This working paper suggests how a performance-driven system would allocate funds, monitor performance, constantly search for more productive models of instruction, and replace less effective schools and programs as more effective ones became available.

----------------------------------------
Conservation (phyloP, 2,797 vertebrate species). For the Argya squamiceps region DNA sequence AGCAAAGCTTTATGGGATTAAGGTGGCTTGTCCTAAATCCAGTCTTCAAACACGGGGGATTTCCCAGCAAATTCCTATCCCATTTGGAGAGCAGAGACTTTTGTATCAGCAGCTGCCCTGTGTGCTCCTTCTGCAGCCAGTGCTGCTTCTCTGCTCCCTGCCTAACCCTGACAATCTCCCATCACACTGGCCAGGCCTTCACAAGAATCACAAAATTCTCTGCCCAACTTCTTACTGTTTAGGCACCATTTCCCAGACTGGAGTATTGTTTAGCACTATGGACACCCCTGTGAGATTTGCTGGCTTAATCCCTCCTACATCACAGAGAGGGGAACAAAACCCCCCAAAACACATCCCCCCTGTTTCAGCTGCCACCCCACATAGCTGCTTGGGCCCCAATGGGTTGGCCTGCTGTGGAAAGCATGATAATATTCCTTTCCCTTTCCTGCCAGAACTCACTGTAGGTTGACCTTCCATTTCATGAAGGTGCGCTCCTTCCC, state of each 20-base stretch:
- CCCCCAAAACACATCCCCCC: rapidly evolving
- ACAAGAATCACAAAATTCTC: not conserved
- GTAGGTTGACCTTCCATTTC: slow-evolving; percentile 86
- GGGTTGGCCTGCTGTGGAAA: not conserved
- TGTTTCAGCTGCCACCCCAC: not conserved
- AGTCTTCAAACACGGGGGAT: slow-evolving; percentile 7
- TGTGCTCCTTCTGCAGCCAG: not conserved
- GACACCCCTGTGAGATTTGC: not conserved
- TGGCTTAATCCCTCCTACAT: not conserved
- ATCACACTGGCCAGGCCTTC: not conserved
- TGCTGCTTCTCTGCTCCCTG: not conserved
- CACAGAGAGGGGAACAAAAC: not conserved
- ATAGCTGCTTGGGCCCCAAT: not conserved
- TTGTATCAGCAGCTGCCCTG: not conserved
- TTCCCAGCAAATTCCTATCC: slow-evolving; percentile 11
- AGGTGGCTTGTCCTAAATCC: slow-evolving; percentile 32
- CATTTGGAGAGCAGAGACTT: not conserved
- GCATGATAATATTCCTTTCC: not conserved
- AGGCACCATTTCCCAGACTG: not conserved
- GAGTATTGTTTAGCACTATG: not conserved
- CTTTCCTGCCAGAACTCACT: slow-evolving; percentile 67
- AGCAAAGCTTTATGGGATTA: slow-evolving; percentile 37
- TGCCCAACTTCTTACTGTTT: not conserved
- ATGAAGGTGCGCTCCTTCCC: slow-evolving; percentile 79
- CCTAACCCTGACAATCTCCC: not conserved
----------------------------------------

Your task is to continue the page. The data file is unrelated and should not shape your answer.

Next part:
Such an educational system would be in constant search for better options. This would lead to serious experimentation with new learning methods, new mixes of technology and teacher work, and new organizational supports for schools. Over time the result would be greater knowledge about instructional methods and a better supply of schools. The options available for disadvantaged students in particular should improve as schools, free of today's constraints on use of time, money, staff, and salaries, pursue modes of instruction that work for the most disadvantaged and as new schools based on promising methods emerge. They argue that such an approach is the only way communities can learn whether the gross amounts of money now available, rather than ineffective uses of available funds, prevent higher school and student performance.